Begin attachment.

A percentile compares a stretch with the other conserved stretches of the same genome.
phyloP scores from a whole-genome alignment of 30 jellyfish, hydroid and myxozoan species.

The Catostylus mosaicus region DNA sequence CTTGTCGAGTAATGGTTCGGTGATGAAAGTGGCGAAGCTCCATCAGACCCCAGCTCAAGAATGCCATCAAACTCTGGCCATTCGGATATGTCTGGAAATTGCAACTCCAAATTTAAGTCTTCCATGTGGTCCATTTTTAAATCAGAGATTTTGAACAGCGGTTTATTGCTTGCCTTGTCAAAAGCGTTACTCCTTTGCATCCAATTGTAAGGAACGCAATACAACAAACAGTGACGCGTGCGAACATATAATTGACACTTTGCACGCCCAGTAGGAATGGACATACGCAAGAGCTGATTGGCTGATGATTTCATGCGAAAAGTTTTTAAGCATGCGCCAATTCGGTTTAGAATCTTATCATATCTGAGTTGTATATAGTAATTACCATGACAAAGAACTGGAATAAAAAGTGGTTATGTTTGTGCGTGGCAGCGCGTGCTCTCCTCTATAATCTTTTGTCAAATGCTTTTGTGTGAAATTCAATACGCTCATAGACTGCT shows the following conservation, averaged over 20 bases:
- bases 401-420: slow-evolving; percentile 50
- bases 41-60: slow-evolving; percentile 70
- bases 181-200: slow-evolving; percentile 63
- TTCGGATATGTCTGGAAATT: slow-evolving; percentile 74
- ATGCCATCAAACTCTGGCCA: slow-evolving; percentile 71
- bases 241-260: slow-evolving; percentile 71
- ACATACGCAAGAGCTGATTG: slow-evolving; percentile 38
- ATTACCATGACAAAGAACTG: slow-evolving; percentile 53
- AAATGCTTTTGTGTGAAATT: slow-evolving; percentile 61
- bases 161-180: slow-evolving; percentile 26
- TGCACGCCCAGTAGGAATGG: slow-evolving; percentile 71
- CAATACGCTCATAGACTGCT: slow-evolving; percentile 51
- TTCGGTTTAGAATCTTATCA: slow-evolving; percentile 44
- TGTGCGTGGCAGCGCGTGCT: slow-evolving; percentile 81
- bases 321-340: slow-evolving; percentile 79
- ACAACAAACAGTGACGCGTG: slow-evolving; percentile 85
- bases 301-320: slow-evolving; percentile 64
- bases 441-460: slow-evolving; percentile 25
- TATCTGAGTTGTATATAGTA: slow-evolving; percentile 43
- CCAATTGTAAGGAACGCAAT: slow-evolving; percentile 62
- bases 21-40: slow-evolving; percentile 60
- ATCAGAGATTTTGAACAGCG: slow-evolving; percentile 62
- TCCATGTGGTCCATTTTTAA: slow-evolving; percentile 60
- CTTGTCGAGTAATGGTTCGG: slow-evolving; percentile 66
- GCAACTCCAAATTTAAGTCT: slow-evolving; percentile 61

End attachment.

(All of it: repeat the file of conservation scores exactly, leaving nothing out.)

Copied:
A percentile compares a stretch with the other conserved stretches of the same genome.
phyloP scores from a whole-genome alignment of 30 jellyfish, hydroid and myxozoan species.

The Catostylus mosaicus region DNA sequence CTTGTCGAGTAATGGTTCGGTGATGAAAGTGGCGAAGCTCCATCAGACCCCAGCTCAAGAATGCCATCAAACTCTGGCCATTCGGATATGTCTGGAAATTGCAACTCCAAATTTAAGTCTTCCATGTGGTCCATTTTTAAATCAGAGATTTTGAACAGCGGTTTATTGCTTGCCTTGTCAAAAGCGTTACTCCTTTGCATCCAATTGTAAGGAACGCAATACAACAAACAGTGACGCGTGCGAACATATAATTGACACTTTGCACGCCCAGTAGGAATGGACATACGCAAGAGCTGATTGGCTGATGATTTCATGCGAAAAGTTTTTAAGCATGCGCCAATTCGGTTTAGAATCTTATCATATCTGAGTTGTATATAGTAATTACCATGACAAAGAACTGGAATAAAAAGTGGTTATGTTTGTGCGTGGCAGCGCGTGCTCTCCTCTATAATCTTTTGTCAAATGCTTTTGTGTGAAATTCAATACGCTCATAGACTGCT shows the following conservation, averaged over 20 bases:
- bases 401-420: slow-evolving; percentile 50
- bases 41-60: slow-evolving; percentile 70
- bases 181-200: slow-evolving; percentile 63
- TTCGGATATGTCTGGAAATT: slow-evolving; percentile 74
- ATGCCATCAAACTCTGGCCA: slow-evolving; percentile 71
- bases 241-260: slow-evolving; percentile 71
- ACATACGCAAGAGCTGATTG: slow-evolving; percentile 38
- ATTACCATGACAAAGAACTG: slow-evolving; percentile 53
- AAATGCTTTTGTGTGAAATT: slow-evolving; percentile 61
- bases 161-180: slow-evolving; percentile 26
- TGCACGCCCAGTAGGAATGG: slow-evolving; percentile 71
- CAATACGCTCATAGACTGCT: slow-evolving; percentile 51
- TTCGGTTTAGAATCTTATCA: slow-evolving; percentile 44
- TGTGCGTGGCAGCGCGTGCT: slow-evolving; percentile 81
- bases 321-340: slow-evolving; percentile 79
- ACAACAAACAGTGACGCGTG: slow-evolving; percentile 85
- bases 301-320: slow-evolving; percentile 64
- bases 441-460: slow-evolving; percentile 25
- TATCTGAGTTGTATATAGTA: slow-evolving; percentile 43
- CCAATTGTAAGGAACGCAAT: slow-evolving; percentile 62
- bases 21-40: slow-evolving; percentile 60
- ATCAGAGATTTTGAACAGCG: slow-evolving; percentile 62
- TCCATGTGGTCCATTTTTAA: slow-evolving; percentile 60
- CTTGTCGAGTAATGGTTCGG: slow-evolving; percentile 66
- GCAACTCCAAATTTAAGTCT: slow-evolving; percentile 61